Hope your family is getting better! Prayers to you as you continue your rewrites!!

  3. Jody, thanks for being so honest and sharing all that. I was wondering how I would feel in your shoes and I didn't think I would feel very positive. I think I too would have felt inadequate, perhaps even squashed by all the direction, and wondered about my abilities. I am glad you have such great support and such a wonderful agent who can bring you back to the reality that you are talented and can do this. That is great. You go girl! I can't wait to buy the book :)

  4. Jody,
    Thanks for your honesty. You're working on edits against a deadline, while I'm still gnawing my fingernails waiting for edits from my editor. And I know that when they come, I'll probably feel the way you're feeling now. I feel a lot of it already. Hang in there. You'll make it. Hopefully, so will I. But it's frustrating, isn't it?

  5. Good for you, Jody! It's all true, it's just that it's new for you. There will be this period of adjustment when you have to adapt. And you'll succeed by working hard, and doing one of the things we know you do best - write!

    Have a great weekend, and know we support you.

  6. *hugs* You got such great advice, girl, and thanks so much for sharing your experience!! I felt similar when I got my first ever real *critique* GEEZ, Am I THAT bad, I thought?

    Unfortunately, UNLIKE YOU, I was at the time. *grin* But everyone is right. God put you where you are for a reason, and HE knows you can do it.

    SO go get em!

  7. Oh Jody! My stomach knotted up, and a couple tears dripped in your name. I felt that overwhelming feeling because you described it so well.

    That's how I know you are "not such a horrible writer after all."

    Because when you spill your guts, mine spill, too.

    And when you speak encouragement, I feel encouraged and inspired.

    I hope I can do as well.

    Hugs and thanks,

  8. I really appreciate your honesty, and I have a small idea of how daunting rewrites can be. When I hired a freelance editor to go over my manuscript and then I got her feedback, I felt like I'd been run over by a truck. She had great things to say to begin with, but the I couldn't believe the things she wanted me to change ... or add ... or take away from the story. Because I had no idea what I was doing, it took me quite a while to figure out how to do what she asked. But the manuscript is much better for it.

    I think you're doing just what you should do. Mourn and wallow a little bit and then dig in.

    Hope everyone in your house is getting better!

  9. It's not doubt that gets me down, but the lack of concentrated time and lots on my plate that threaten to unhinge me. But, we'll make it. Just take one bite of the poop pie at a time. :)

  10. I think anyone in a creative field experiences the doubt. Am I good enough? You are allowed to wallow, but at some point, you just have to pull up your big girl panties and get on with it. This is easier said than done (-;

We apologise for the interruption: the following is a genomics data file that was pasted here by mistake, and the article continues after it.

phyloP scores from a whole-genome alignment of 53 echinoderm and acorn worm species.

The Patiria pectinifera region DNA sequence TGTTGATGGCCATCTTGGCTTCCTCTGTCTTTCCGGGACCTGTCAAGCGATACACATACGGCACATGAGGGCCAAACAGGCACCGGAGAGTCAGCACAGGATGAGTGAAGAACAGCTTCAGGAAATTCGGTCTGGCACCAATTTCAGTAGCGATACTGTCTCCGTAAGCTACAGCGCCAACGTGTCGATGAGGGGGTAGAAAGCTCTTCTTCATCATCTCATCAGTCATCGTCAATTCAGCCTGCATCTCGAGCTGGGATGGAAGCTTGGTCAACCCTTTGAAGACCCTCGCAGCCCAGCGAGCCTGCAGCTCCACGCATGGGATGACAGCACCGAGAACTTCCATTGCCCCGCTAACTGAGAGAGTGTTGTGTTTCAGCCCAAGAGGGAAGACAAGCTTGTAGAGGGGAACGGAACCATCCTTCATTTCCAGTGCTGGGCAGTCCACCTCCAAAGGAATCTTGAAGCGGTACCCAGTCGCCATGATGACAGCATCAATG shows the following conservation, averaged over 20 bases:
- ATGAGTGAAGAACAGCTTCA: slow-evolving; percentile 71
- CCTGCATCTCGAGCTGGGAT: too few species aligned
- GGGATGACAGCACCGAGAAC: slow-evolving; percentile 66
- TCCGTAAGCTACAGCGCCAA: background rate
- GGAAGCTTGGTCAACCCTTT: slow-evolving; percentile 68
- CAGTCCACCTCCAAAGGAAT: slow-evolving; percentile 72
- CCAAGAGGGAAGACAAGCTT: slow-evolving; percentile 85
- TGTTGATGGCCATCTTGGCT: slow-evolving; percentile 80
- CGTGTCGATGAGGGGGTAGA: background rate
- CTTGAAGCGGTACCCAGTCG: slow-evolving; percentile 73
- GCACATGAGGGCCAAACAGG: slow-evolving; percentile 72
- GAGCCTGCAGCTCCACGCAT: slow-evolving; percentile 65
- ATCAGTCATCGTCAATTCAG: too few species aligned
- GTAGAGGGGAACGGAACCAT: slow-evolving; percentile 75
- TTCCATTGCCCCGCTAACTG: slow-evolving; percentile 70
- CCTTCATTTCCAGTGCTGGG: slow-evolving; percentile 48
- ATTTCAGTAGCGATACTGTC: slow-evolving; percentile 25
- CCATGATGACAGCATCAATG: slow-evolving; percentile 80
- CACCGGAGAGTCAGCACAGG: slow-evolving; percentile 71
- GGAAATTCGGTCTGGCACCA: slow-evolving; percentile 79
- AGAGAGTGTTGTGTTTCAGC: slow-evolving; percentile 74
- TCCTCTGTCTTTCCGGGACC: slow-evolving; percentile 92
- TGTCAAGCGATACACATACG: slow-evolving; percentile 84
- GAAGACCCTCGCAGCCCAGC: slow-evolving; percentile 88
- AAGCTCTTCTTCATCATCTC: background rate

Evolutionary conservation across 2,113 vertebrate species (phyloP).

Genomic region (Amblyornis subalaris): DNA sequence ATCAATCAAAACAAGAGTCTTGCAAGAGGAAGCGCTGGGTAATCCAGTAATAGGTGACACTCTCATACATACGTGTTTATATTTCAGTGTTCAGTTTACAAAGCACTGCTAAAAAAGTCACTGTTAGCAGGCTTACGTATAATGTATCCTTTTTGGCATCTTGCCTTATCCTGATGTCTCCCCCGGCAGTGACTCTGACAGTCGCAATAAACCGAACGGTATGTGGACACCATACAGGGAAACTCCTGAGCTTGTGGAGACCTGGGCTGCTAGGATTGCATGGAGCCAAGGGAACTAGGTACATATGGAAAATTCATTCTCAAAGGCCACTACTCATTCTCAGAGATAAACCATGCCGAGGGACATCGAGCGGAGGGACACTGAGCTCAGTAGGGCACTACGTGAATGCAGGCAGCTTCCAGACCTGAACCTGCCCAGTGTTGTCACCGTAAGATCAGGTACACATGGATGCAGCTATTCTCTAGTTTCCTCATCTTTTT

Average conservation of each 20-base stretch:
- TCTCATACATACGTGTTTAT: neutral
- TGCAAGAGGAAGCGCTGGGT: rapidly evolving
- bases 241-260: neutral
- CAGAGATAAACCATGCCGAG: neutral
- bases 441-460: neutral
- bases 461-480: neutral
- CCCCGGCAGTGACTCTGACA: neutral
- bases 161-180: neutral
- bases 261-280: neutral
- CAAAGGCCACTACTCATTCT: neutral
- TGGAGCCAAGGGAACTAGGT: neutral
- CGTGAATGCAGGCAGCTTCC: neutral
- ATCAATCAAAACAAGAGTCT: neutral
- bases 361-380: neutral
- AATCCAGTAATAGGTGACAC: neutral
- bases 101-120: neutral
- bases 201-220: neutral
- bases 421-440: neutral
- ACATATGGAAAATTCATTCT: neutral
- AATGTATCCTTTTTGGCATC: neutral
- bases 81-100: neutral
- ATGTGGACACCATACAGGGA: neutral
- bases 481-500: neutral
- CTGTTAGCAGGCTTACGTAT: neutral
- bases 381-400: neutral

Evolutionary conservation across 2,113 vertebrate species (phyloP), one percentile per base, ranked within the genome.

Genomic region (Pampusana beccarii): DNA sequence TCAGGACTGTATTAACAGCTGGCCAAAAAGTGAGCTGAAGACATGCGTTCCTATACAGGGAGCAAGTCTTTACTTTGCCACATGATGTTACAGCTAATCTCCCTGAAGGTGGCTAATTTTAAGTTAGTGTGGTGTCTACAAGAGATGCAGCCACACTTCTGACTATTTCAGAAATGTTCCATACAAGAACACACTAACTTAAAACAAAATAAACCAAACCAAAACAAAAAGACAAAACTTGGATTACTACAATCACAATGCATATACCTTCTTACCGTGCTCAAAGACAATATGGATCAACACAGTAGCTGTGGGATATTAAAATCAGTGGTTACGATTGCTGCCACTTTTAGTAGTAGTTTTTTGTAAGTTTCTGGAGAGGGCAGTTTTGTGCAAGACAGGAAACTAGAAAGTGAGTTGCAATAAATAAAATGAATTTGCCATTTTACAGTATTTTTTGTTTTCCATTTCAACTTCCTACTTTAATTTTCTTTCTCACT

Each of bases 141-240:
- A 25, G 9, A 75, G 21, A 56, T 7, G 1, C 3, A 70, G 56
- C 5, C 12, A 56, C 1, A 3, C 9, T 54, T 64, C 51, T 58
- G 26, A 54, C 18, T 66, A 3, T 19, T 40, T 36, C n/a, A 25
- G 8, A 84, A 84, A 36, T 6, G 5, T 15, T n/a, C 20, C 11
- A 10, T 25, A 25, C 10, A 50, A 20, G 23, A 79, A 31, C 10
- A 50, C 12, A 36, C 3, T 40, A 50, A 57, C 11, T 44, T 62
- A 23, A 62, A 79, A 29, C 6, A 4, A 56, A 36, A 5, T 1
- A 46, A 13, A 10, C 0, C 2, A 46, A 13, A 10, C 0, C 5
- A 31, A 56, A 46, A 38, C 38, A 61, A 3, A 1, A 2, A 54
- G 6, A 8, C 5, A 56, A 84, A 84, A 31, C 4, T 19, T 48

11. When that happens, I often immerse myself in the words and writing, such that there's no time or energy left for doubts. Writing is truly a team effort, and it sounds like you're on a great team!

  12. Jody, you are sweet spirit. We are all suppose to love everyone, but loving some people is easier than others. You are one of those people. God has given you such an amazing ability to write.

    The scripture comes to mind, "he who has begun a good work in you will complete it.."

    God is not finished with you yet. There are too many people waiting to read your book and don't even know it.

    The doubt I face is just a diversion to try and get me off track. I may not be where I want to be today, but I won't stop writing to get there. And neither will you!

  13. I had knots in stomach, tears in my eyes and shaking with fear for you when you began to share the overwhelming initial emotional response to the editing process. But then I rejoiced with you with all the encouraging words that were shared by agent and friend. And I am impressed on how far you've come since I first "met" you. I'm thankful for you sharing all this journey with us. And I believe that God has great plans to prosper you with success in all you write.

    Bunches of hugs headed your way!

  14. Dark thoughts come that way, don't they? Swiftly and suddenly. I appreciate your authenticity in this post. This is part of the journey. I have felt it. I'm feeling something akin to doubt now, but I need to spend more time with God to figure out what it is.

    I also believe in you, Jody. And Jill is one of the most professional and kind people I've "met" online.

    The best way I've learned to deal with the dark, ugly thoughts is to pray and to write through them.

    Again, thanks for your honesty.
    ~ Wendy

  15. Oh you make all this so real for us, Jody. I wanted to cry with you as I read your words. I probably would have reacted the exact same way. I didn't even realize there would be all the rewrites asked of a writer under contract. But sounds like you are surrounded by people who believe in your talent --and you have that for sure or you woudln't have gotten that contract! I can't wait to hold your book in my hands!
    I feel doubts now as I wait for a rejection from the publishing house that has my book. I check the mail each day and try to be thankful no letter has come yet.

  16. Jody, Jill is such a Godsend. I love that woman! She is definitely a God instrument.

    I know the feeling of overwhelmingness. Feel it often with my own self-imposed goals/challenges. All I can suggest is to break it down to as small of increments as possible, and celebrate when you accomplish each little piece. It helps to see things ticked off a list, too!

    I'm praying for you, Jody! God brought you this far, He's not going to abandon you!!

  17. Thanks for your honesty, Jody.